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Associated Press, Published February 08 2013

Biologist: Decline in duck populations has begun in US

NEW ORLEANS – Larry Reynolds is a reasoned, respected scientist who isn’t prone to hyperbole, but the state’s waterfowl study leader is also a passionate duck hunter.

That’s why he can’t really understand the apathy he’s seen from his fellow waterfowlers as the continent moves headlong into a very preventable duck disaster.

“One thing I’ve been very disappointed in is the reaction from the rank-and-file duck hunters,” Reynolds said.

The problem stems from the fact that the federal government is mandating ethanol usage in the country, a move begun in the Bush administration that has accelerated under President Barack Obama. As every grocery shopper knows, the use of corn in the production of ethanol has caused a severe spike in grain prices.

In August, corn reached a record-high price of $8.49 per bushel. As recently as 2005, it was $1.96 a bushel.

That hits waterfowl hunters especially hard because farmers across the fruited plain are draining wetlands and other marginal farm lands to put in crops to take advantage of the windfall.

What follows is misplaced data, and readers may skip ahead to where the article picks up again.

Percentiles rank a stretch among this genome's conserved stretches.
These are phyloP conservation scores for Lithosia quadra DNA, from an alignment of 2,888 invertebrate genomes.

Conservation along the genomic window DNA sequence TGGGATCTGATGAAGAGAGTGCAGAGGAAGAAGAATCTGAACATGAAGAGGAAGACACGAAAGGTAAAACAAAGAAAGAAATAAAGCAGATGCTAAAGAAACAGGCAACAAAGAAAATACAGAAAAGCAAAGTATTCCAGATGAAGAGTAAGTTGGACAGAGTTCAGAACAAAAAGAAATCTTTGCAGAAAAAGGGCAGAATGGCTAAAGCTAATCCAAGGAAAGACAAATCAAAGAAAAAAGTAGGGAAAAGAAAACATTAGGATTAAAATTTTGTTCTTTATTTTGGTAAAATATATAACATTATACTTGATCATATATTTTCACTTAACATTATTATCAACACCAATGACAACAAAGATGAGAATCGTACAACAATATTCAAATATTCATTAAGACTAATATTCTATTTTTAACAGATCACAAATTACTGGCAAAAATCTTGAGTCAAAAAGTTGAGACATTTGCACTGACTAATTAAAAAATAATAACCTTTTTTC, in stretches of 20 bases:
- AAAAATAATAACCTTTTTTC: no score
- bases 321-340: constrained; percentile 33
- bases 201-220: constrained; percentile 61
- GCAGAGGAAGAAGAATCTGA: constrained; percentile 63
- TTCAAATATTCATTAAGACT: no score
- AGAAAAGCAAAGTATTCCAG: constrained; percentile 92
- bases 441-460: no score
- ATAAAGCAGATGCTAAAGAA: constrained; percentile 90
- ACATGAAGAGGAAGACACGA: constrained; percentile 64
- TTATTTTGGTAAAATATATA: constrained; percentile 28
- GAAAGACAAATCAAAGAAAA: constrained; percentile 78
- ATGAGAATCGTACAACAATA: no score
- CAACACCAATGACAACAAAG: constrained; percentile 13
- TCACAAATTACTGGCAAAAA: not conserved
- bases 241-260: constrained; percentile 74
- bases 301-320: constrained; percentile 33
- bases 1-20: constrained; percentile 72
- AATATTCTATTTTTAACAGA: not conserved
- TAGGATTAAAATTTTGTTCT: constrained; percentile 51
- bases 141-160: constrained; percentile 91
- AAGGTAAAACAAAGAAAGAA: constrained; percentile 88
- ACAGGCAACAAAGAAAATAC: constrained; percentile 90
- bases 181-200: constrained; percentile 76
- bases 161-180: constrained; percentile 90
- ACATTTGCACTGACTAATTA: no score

To Reynolds, the most painful element of all of this is that it’s so preventable. Adequate funding of the Conservation Reserve Program would incentivize American farmers to neglect their wetlands, which is the best thing they could do for ducks and other ground-nesting game birds.

But farmers are turning less-profitable CRP land into crops just as fast as they can.

CRP land in the Prairie Pothole Region has annually added more than 2 million ducks to the fall flight of waterfowl, according to the U.S. Fish and Wildlife Service.

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